The Great Belt Bridge is the World's second longest suspension bridge, with a span of 1,624 meters - only exceeded by a bridge in Japan.
The pylons are 254 meters high, and the bridge sections are placed 75 meters above the surface of the sea. Each bridge section weighs 1,000 tons, and the 2.7 kilometers of road between the two anchors is made up of 57 such bridge sections.
The pylons are 26 meters higher than those of the Golden Gate bridge in San Francisco in the USA, which for more than 50 years was the record holder. The main cables are 85 centimeters in diameter, and are spun by 18,648 threads, which are themselves 5 millimeters in diameter.
The Great Belt bridge is actually two bridges - an Eastern and a Western section, split by the island Sprogø. It's usually the Eastern one you see pictures of, as the Western one is a rather dull looking anonymous bridge, much like you normally find eg. across a valley - only a great deal longer.
The Eastern bridge is the "pretty" one, spanning the deepest part of Storebælt with the suspension bridge.
The pictures above are a rare treat. Not only because they are so realistic (rain), but because they have been taken from Sprogø, the island between the Eastern and the Western part of the bridge. To celebrate the 150th anniversary of the Danish constitution on June 5th. 1999, the otherwize closed island was opened to visitors on that day only. This was taken advantage of in the taking of these pictures.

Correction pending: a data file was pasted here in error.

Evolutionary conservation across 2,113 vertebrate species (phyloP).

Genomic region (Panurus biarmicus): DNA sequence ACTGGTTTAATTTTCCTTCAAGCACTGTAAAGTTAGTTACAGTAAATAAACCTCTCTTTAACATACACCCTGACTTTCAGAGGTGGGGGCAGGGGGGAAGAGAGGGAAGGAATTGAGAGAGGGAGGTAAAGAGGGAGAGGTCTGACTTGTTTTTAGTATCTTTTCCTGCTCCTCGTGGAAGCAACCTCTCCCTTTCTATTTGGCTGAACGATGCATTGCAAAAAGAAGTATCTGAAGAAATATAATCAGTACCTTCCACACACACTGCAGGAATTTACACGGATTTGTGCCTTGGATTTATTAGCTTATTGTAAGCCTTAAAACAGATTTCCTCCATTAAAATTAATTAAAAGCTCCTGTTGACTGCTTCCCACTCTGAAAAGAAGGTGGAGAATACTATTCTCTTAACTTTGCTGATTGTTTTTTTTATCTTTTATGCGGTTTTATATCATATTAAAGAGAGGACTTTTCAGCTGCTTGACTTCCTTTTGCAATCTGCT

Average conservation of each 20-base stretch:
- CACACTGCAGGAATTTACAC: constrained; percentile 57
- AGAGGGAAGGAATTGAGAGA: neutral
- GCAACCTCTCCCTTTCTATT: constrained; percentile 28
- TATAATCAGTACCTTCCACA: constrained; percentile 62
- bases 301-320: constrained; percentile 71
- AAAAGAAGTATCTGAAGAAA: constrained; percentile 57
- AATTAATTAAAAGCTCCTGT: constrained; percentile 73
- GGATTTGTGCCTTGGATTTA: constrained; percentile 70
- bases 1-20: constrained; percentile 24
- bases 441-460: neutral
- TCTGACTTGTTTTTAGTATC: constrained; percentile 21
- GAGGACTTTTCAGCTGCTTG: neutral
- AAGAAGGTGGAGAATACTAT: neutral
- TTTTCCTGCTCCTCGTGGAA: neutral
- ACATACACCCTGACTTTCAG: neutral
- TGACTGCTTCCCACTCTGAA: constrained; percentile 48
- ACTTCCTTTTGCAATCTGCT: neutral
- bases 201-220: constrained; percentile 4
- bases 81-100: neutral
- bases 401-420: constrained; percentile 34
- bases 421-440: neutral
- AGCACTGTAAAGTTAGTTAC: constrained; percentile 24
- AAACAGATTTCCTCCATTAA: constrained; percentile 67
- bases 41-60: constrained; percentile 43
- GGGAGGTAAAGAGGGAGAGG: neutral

This is a recent pictures of the East part of the Great Belt Bridge, the suspension bridge, taken in late April 2006.
The East section of the bridge is for car traffic only. The train tunnels are for - trains. Since June 1, 1997, all train traffic between Zealand and the Western part of Denmark has been going through the tunnels. This has cut the travel time across the Great Belt from one hour to seven minutes!
The Great Belt picture thread was first made available in 1997, while the bridge was still under construction. If you wish to see the thread about the construction of the Great Belt Bridge that was used on Copenhagen Pictures until 1999, click the link below.